Tom Harvey, co-founder of YesMore marketing agency, says it’s time for drinks producers and retailers to give careful consideration to sacrificing easy wins in favour of genuine steps to secure the future of the planet

Since the dawn of humanity, the desire for convenience has driven advances that shape the way we live and work. From the very earliest tools to recent developments in artificial intelligence, we have constantly sought out ways to make our lives easier and more productive. Even within retail, we have convenience stores that are literally named after the benefit they provide to consumers.

However, it’s become clear that there is an inconvenient truth behind the notion of convenience: sustainable choices are not always very convenient. So should the drinks industry be re-evaluating convenience’s role as a primary value in consumerist society and embrace sustainability, even if it means a little discomfort along the way?

Many convenient aspects of our daily lives are now recognised as unsustainable. The use of plastic corks, plastic seals, plastic beer can carriers, pesticides, cling film around pallets, diesel delivery vehicles and packages protected with bubble wrap are just the tip of the iceberg.

Their sustainable counterparts are inconvenient in that they’re often more expensive, in poor supply or of inferior quality. They’re often logistically challenging too.

When Steve Cox, chief executive of In Good Company, gave me a tour of the recently-acquired Fourpure Brewery, he told me there was a waiting list of several years, and investment of hundreds of thousands of pounds needed, to switch to more sustainable equipment.

As we become more aware of these issues, it’s essential to question whether convenience should remain the guiding principle. What if we built a society that valued inconvenience as a means to reduce our impact on the environment and each other by metaphorically embracing taking the stairs over the escalator?

Such a shift would require a re-evaluation of our consumption patterns – both B2B and at a consumer level – and a willingness to accept certain inconveniences in our daily lives. 


At a consumer level, we saw this when shops started charging for plastic bags. The inconvenience of paying for a new one forced customers into behaviour change, and brought about a reduction of plastic bag consumption of 97%, according to the UK government.

Could retailers bring about other changes in consumer behaviour through sustainability initiatives? Could brands support them through communication in marketing?

To embrace sustainability, perhaps businesses and consumers need to reassess their ideas of value and progress. Instead of focusing solely on the lowest cost and greatest convenience, we could prioritise products and practices that are more sustainable, even if they require additional time, resources and money.

We could choose to eat more seasonal foods, supporting local farmers and reducing the carbon footprint associated with long-distance transportation. Or condition ourselves to be happy to spend more on drinking only beers, wines and spirits with sustainable accreditations.

Instead of encouraging inconvenience, retailers could look to incentivise the purchase of sustainable goods by offering rewards and added value, such as double or triple loyalty points when purchasing products with sustainable accreditation.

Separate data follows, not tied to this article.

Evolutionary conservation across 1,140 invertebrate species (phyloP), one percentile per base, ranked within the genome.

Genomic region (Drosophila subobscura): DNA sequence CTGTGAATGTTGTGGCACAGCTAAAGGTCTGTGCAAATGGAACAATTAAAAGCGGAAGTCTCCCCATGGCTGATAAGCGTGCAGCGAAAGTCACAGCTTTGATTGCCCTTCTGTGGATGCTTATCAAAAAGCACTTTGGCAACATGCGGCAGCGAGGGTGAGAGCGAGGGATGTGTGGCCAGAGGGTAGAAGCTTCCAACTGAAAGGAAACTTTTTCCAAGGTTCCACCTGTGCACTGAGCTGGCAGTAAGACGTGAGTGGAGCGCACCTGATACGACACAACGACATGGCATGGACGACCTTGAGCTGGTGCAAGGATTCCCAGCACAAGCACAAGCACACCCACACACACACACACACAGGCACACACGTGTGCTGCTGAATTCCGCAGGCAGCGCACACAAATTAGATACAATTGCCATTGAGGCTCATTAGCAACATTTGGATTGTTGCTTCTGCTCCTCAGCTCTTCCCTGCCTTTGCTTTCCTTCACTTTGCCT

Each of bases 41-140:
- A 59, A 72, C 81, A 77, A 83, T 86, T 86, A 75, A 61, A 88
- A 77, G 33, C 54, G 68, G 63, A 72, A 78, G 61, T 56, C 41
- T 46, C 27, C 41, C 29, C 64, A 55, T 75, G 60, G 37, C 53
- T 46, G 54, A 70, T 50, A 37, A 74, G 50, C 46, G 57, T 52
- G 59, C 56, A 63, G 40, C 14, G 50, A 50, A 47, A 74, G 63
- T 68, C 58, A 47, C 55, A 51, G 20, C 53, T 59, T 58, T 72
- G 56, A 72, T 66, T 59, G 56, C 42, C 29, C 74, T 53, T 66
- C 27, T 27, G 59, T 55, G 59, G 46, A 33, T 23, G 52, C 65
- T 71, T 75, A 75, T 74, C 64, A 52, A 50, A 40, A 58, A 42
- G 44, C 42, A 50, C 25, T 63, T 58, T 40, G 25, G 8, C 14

It’s important to acknowledge that embracing sustainability does not mean rejecting all forms of convenience. As humans, we possess the ability to innovate and develop sustainable solutions that are also convenient – or which become more convenient over time.

By harnessing our intelligence and creativity, we can devise processes, systems and technologies that align sustainability with convenience. These innovations can bridge the gap between the two, ensuring a transition to a more sustainable future without compromising our desire for ease and efficiency.

The time has come to challenge our assumptions and rethink the notion that convenience is king. In a world grappling with climate change and environmental degradation, prioritising sustainability over convenience is not only an opportunity but is also necessary for positive change.

Audiences are more savvy and selective than ever – and the opportunity for brands and retailers is huge. The challenge, of course, comes in getting customers on board with a less convenient but more sustainable path – and this comes through brand communications.

Marketing and advertising will help shift mindsets, and foster a culture that values longevity, quality craftsmanship and environmentally-conscious supply chains. 


Two Drifters rum has faced inconvenience and sustainability head on at every touch point throughout its production supply chain. Plastic seals are biodegradable, labels are made from sugarcane and hemp, and it is using lightweight glass. It also uses emissions reduction specialist Climeworks to “tax” itself by paying to remove any CO2 equivalent it emits, driving it to remove as much carbon from the supply chain as it can to keep this cost down.

Salcombe Distilling packs its direct-to-consumer orders without plastic tape and uses protective rice packaging which disintegrates when held under a running tap. It also offers a 20% discount when refilling a bottle at its distillery and donates to sustainability organisations, including 1% for the Planet.

East London Liquor has produced a 10-litre refill bottle for pubs and bars. It has sold 1,270 of them, removing 18,000-plus standard-sized bottles from the supply chain.

Pernod Ricard’s Havana Club aims to power its distillery with 100% solar energy by 2024 – it is currently at 45% – and then generate enough surplus energy to distribute to local communities free of charge. It has helped 2,000 farmers close to the distillery by supplying waste by-product from production to feed cattle.